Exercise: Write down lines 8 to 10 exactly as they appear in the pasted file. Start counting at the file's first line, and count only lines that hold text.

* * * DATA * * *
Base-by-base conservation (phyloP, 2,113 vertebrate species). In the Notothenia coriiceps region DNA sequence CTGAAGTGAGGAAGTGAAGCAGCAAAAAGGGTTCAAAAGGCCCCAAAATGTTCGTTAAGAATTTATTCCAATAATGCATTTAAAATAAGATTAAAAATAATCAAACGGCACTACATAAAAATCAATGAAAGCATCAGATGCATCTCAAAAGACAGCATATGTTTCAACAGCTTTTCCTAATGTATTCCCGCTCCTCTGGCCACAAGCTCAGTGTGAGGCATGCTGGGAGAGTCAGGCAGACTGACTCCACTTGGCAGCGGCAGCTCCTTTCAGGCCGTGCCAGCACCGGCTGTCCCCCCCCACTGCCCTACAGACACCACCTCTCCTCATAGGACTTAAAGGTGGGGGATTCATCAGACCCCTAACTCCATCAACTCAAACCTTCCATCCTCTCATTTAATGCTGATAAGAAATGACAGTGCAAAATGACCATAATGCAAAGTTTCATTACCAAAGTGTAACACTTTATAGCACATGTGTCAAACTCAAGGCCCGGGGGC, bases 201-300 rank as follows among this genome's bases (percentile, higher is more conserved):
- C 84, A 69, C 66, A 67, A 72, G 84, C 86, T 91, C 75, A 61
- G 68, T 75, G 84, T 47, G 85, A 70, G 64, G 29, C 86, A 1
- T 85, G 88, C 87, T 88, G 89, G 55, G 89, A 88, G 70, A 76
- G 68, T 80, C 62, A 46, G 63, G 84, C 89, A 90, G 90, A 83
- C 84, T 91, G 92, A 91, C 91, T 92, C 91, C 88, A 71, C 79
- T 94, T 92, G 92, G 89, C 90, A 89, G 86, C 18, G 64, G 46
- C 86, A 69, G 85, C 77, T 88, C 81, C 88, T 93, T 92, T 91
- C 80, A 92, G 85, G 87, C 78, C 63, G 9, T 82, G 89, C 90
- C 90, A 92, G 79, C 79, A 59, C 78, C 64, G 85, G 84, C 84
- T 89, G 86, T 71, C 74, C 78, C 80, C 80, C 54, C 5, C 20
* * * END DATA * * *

- C 86, A 69, G 85, C 77, T 88, C 81, C 88, T 93, T 92, T 91
- C 80, A 92, G 85, G 87, C 78, C 63, G 9, T 82, G 89, C 90
- C 90, A 92, G 79, C 79, A 59, C 78, C 64, G 85, G 84, C 84